Tunisian Singer-songwriter Emel Mathlouthi, ‘the Fairuz of Her Generation’
On 11 December 2015, thousands of Tunisians sat glued to their televisions, tears running down their cheeks and pride filling their hearts, as they watched Emel Mathlouthi perform ‘‘Kelmti Horra’’ (‘My Word is Free’) at the Nobel Peace Prize award ceremony in Oslo. Her performance earned loud applause from the audience and praise in the international press, which described her as ‘outstanding’ and ‘just magnificent’.
So, who is Emel Mathlouthi? And how did a girl from the suburbs of Tunis achieve global fame?
Born on 11 January 1982, Mathlouthi started singing at the age of 15. A huge fan of heavy metal and blessed with powerful vocal chords, she formed a metal band at the age of 19. A few years later, she became politically active and was deeply inspired by engaged artists like Joan Baez.
She quit the band and began writing political songs in 2004. One of the best known is ‘Ya Tounes Ya Meskina’ (‘Poor Tunisia’), which in 2006 took her to the finals of RMC Moyen-Orient Musique, a French competition for young Middle Eastern talent.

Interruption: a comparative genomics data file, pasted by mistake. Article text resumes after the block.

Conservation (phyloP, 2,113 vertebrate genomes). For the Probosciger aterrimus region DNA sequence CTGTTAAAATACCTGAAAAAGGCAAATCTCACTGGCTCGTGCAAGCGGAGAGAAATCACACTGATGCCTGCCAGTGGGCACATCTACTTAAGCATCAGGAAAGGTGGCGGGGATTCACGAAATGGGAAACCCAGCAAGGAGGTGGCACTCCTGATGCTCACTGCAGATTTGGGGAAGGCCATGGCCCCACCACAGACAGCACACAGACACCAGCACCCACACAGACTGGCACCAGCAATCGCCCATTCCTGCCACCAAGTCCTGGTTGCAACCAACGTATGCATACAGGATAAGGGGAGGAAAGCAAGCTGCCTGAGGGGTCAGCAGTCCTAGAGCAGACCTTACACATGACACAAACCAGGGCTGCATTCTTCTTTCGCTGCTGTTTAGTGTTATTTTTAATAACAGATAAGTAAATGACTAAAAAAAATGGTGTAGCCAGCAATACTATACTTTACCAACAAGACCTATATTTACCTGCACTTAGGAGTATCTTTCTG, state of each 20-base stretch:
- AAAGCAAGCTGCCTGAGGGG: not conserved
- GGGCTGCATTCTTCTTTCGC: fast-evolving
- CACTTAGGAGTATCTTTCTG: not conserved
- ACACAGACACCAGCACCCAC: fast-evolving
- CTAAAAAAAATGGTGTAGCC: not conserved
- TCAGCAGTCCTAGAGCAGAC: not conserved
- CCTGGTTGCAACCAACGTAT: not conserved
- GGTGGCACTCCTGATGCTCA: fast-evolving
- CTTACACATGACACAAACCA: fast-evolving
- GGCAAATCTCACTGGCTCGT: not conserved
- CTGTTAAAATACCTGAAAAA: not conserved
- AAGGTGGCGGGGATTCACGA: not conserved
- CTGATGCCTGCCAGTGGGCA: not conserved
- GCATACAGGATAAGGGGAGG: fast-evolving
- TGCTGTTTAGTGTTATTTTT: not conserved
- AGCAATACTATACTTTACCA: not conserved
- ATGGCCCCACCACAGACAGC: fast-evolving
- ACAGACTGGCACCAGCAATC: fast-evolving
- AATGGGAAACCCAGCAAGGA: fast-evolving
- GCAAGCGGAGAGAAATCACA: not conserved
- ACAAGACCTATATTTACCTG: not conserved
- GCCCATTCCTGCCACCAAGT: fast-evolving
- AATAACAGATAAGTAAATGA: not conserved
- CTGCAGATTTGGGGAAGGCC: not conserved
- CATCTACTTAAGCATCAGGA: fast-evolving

Two years later, the Tunisian government banned her songs from radio and TV, instigating her move to France. Despite the ban, bootlegs of her performances in France circulated on the internet, earning her even more popularity as a ‘forbidden fruit’.
She gained widespread public attention during Tunisia’s Jasmine Revolution in 2011, when popular protests eventually toppled longtime dictator Zine el-Abidine Ben Ali and sparked the so-called Arab Spring in many other countries in the region.
Her songs quickly became anthems for the revolution, particularly ‘Kelmti Horra’, a mix of electronica and traditional rhythms, which she sang on an improvised stage on Habib Bourguiba avenue, ‘the revolution arena’, on 22 January the same year.
The video of her performance when viral and eventually led to her appearance at the award ceremony of the 2015 Nobel Peace Prize, which went to the Tunisian National Dialogue Quartet for its decisive contribution to the building of a pluralistic democracy in Tunisia in the wake of the Jasmine Revolution.